NHibernate documentation can be found at

Do not underestimate the time it will take to learn a sophisticated ORM framework like NHibernate, a short project with a very tight timeline is likely not a good candidate for NHibernate if there is no one with any experience using it.

Inline SQL vs. Stored Procedures

The use of an ORM framework will largely remove the need to create stored procedures, in fact if you use one of these frameworks it is possible you won't have to write any SQL for your entire application. This is not to say that there isn't a place for stored procedures, below is a list of reasons that a stored procedure may be necessary:
Security - Using a stored procedure allows you to lock down the underlying tables and only grant execute permissions on the procedure, some security sensitive operations may require this additional level of security (similar levels of security could be accomplished without stored procedures through the use of views).
Data intensive operations - In general using an ORM tool for 'normal' data access will result in performance that is equal to that of a stored procedure; however, if you need to manipulate a lot of data it may be wise to have the code that performs the manipulation closer to the data. This is not a common scenario so generally performance is not an issue.
Complexity - Some queries can become extremely complex and trying to accomplish them in an ORM-friendly manner may result in a solution that is less optimal than using a stored procedure.
ORM frameworks allow for the use of stored procedures alongside with their normal dynamic SQL mode so it is a perfectly acceptable solution to build most of your application without the use of stored procedures and them use them when it becomes appropriate.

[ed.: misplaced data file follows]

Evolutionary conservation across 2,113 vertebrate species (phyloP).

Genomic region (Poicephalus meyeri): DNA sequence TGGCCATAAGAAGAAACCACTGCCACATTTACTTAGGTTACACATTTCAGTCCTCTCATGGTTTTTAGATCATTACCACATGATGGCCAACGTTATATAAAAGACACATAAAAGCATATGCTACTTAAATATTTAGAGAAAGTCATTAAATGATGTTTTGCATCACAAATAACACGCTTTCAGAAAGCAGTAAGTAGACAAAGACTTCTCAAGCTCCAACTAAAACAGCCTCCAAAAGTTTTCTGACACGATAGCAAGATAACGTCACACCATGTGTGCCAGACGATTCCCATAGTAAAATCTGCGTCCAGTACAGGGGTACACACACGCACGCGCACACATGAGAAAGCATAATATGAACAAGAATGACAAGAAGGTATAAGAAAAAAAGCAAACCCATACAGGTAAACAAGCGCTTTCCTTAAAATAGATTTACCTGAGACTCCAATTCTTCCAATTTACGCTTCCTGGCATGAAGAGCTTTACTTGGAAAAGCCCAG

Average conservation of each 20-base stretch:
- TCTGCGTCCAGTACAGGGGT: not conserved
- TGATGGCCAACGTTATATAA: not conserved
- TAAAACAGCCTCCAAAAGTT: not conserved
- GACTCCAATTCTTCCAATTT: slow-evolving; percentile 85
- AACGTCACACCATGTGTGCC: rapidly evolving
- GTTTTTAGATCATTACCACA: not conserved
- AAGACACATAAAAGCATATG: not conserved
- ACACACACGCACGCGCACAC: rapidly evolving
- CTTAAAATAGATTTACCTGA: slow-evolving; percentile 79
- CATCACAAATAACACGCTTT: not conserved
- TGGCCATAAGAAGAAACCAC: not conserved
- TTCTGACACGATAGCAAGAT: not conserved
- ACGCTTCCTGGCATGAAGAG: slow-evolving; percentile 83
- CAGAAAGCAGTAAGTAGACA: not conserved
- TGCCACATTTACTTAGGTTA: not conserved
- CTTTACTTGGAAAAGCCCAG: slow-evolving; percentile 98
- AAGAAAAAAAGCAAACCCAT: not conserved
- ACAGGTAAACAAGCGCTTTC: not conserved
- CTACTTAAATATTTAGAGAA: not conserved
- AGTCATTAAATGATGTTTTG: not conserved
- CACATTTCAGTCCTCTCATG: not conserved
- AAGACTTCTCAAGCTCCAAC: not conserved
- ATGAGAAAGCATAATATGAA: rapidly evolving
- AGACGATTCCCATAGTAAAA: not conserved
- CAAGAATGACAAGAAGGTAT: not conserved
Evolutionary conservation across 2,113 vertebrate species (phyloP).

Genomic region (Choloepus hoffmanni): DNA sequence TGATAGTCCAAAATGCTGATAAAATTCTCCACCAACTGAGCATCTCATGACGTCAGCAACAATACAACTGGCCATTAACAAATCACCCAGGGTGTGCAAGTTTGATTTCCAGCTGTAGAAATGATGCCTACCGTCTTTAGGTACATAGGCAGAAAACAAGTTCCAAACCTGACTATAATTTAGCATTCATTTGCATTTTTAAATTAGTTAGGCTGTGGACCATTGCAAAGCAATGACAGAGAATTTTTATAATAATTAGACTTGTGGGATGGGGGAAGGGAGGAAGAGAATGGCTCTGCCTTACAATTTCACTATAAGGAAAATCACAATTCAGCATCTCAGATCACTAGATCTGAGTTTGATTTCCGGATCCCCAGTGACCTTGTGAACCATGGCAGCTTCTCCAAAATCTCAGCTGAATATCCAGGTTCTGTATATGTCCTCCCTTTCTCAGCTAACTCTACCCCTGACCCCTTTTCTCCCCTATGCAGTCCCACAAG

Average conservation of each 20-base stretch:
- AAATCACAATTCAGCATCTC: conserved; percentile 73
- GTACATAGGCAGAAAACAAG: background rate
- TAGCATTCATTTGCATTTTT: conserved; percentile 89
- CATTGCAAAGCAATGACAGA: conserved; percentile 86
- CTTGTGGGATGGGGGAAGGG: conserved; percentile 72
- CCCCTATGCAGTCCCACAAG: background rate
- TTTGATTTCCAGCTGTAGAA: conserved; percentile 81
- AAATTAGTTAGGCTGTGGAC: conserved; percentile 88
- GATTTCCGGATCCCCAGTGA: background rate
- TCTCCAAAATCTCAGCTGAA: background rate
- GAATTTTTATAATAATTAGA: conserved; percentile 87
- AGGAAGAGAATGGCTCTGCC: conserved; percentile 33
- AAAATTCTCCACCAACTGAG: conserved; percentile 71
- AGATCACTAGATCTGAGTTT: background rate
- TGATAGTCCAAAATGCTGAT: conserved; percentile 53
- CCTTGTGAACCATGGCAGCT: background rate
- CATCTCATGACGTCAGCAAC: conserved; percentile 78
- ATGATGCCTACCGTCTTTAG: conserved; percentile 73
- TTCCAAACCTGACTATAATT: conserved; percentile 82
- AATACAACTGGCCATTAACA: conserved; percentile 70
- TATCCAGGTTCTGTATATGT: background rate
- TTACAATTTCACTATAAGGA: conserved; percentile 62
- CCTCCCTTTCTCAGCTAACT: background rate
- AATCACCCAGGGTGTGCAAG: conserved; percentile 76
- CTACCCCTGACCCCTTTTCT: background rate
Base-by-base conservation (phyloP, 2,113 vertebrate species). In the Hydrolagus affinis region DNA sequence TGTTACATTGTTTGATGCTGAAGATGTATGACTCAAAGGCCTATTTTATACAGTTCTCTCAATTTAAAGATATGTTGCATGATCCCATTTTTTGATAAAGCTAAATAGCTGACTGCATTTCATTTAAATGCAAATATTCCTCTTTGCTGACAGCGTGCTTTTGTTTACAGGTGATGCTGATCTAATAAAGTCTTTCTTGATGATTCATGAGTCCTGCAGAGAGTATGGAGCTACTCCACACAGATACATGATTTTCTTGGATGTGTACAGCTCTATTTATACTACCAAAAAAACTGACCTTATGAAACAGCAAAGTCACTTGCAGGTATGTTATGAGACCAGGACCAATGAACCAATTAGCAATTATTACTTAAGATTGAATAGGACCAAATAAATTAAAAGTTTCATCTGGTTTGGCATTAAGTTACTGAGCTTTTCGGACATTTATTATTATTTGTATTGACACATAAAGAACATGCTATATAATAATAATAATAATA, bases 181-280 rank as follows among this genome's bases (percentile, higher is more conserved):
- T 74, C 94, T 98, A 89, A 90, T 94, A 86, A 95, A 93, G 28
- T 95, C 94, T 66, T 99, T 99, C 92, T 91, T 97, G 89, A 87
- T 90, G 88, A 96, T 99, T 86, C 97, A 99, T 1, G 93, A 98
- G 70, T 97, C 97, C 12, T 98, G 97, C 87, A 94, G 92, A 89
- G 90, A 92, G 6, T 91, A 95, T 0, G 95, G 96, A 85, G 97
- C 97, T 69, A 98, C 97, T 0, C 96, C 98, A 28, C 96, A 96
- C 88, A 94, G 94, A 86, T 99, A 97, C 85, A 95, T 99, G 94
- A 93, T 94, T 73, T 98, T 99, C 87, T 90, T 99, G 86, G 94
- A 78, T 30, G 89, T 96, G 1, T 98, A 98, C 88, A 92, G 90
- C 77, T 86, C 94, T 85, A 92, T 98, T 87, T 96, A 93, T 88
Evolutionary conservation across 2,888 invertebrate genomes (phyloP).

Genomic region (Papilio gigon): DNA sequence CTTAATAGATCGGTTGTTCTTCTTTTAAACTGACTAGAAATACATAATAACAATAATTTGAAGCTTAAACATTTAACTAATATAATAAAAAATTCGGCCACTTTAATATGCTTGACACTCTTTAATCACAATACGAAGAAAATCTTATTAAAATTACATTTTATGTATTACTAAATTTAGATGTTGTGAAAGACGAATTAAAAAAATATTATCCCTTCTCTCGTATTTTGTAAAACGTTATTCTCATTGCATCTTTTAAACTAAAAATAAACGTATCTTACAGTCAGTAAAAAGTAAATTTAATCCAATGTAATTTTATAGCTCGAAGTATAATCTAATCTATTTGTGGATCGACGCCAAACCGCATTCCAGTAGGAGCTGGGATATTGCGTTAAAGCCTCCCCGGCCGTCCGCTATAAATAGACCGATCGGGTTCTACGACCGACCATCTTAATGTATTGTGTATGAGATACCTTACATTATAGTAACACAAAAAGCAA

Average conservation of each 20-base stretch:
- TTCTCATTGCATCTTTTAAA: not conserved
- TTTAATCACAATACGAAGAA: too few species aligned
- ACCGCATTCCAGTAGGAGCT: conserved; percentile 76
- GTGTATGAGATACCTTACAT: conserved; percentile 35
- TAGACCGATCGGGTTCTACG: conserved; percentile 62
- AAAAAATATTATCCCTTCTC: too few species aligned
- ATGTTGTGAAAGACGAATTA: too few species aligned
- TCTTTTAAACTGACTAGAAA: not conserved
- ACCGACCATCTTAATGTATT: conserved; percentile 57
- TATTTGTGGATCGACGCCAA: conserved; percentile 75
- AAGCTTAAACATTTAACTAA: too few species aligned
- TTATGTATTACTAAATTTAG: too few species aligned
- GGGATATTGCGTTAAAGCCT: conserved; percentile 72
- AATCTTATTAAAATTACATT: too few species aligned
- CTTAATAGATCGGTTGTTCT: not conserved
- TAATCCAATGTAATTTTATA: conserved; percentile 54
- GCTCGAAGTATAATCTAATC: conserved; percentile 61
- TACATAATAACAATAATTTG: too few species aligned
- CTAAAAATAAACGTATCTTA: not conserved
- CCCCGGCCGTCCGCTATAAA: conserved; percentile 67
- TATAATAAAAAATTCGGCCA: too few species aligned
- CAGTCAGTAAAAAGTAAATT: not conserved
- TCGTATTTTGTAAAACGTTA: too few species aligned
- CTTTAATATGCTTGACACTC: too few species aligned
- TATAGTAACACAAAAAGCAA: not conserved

Other data related items to consider when designing your application:

Cuncurrency - this is when data might be being worked on simultaneously by different users. There are several ways to handle this and you will need to determine what is right for your application. The simplest approach is a "last wins" type of approach where the last person to update the record/entity is the one that ends up in the database. This option may be a perfectly acceptable approach for your application, just make sure that you know that this is what you are accepting by effectively ignoring concurrency issues. Most ORM frameworks have some built in support for concurrency management. For more information from Microsoft on the topic it is located on MSDN here.
Transaction management - ORM tools typically manage transactions internally and abstract you from it on normal operations (i.e. persisting a hierarchy of objects that all lead up to a single parent) but also support advanced scenarios and the unit of work pattern when you need to persist multiple objects that are not part of the same object hierarchy. If your application requires a transaction to span more than the database in which you are dealing with (i.e. it needs to have a service call commit at the same time) you will need to make use of a DTC (Distributed Transaction Coordinator) - this is not a common scenario but it is something that needs to be considered if you need to make commits to multiple resources within a transaction.